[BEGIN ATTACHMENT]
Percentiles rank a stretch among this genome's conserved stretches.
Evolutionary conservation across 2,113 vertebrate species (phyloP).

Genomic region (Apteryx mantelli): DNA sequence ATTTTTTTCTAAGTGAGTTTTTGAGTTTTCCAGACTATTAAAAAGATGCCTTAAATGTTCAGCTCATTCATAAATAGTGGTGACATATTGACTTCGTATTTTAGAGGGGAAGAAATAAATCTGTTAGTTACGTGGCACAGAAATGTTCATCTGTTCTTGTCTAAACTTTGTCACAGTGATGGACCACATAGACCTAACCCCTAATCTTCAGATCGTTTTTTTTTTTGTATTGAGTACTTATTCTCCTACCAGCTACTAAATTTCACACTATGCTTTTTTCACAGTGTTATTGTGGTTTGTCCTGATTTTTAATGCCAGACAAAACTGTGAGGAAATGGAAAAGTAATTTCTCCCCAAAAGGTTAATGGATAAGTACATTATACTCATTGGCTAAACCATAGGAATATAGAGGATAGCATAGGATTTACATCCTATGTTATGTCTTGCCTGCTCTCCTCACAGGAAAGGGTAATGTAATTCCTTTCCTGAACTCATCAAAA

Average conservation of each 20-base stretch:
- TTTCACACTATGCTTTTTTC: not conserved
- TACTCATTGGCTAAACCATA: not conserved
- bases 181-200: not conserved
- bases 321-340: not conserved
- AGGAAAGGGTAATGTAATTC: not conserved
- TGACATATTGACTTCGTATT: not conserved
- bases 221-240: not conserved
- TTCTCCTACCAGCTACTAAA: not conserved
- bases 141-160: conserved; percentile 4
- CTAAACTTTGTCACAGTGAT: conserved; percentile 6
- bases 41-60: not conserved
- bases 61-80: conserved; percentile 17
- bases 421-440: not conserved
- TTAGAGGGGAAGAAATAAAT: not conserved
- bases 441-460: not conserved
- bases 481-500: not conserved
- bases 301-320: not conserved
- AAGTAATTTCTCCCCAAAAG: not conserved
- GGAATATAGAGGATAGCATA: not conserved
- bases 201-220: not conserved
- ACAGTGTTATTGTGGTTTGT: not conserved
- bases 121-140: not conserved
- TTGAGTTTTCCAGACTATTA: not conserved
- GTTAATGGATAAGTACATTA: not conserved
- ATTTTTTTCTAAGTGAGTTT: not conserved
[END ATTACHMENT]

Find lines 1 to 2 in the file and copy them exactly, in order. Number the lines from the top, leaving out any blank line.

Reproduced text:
Percentiles rank a stretch among this genome's conserved stretches.
Evolutionary conservation across 2,113 vertebrate species (phyloP).